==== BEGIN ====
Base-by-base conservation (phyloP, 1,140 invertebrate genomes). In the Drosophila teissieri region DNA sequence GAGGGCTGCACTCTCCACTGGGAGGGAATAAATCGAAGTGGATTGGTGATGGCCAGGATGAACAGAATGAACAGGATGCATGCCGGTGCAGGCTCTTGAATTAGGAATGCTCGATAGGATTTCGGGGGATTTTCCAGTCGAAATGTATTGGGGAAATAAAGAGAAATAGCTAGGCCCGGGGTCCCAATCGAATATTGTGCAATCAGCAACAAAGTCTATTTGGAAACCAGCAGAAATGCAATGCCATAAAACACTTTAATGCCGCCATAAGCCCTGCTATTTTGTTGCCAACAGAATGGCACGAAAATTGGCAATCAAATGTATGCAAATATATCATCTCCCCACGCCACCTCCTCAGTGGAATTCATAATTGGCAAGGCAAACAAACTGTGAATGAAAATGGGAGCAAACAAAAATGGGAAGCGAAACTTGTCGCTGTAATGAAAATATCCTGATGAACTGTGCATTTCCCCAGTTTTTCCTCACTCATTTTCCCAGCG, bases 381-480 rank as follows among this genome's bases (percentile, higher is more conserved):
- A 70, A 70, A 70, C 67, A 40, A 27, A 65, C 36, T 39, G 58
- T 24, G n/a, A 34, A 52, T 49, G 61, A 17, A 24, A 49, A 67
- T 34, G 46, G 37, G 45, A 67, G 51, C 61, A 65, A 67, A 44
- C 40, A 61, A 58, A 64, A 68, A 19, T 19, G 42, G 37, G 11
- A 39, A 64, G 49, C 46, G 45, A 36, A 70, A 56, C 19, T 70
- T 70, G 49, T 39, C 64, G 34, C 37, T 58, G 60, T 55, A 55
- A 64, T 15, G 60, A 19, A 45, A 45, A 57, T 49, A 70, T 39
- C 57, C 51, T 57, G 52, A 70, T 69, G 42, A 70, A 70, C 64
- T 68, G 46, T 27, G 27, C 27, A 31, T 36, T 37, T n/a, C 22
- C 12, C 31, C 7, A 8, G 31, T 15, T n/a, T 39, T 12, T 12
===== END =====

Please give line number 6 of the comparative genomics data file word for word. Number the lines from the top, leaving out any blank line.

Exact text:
- A 39, A 64, G 49, C 46, G 45, A 36, A 70, A 56, C 19, T 70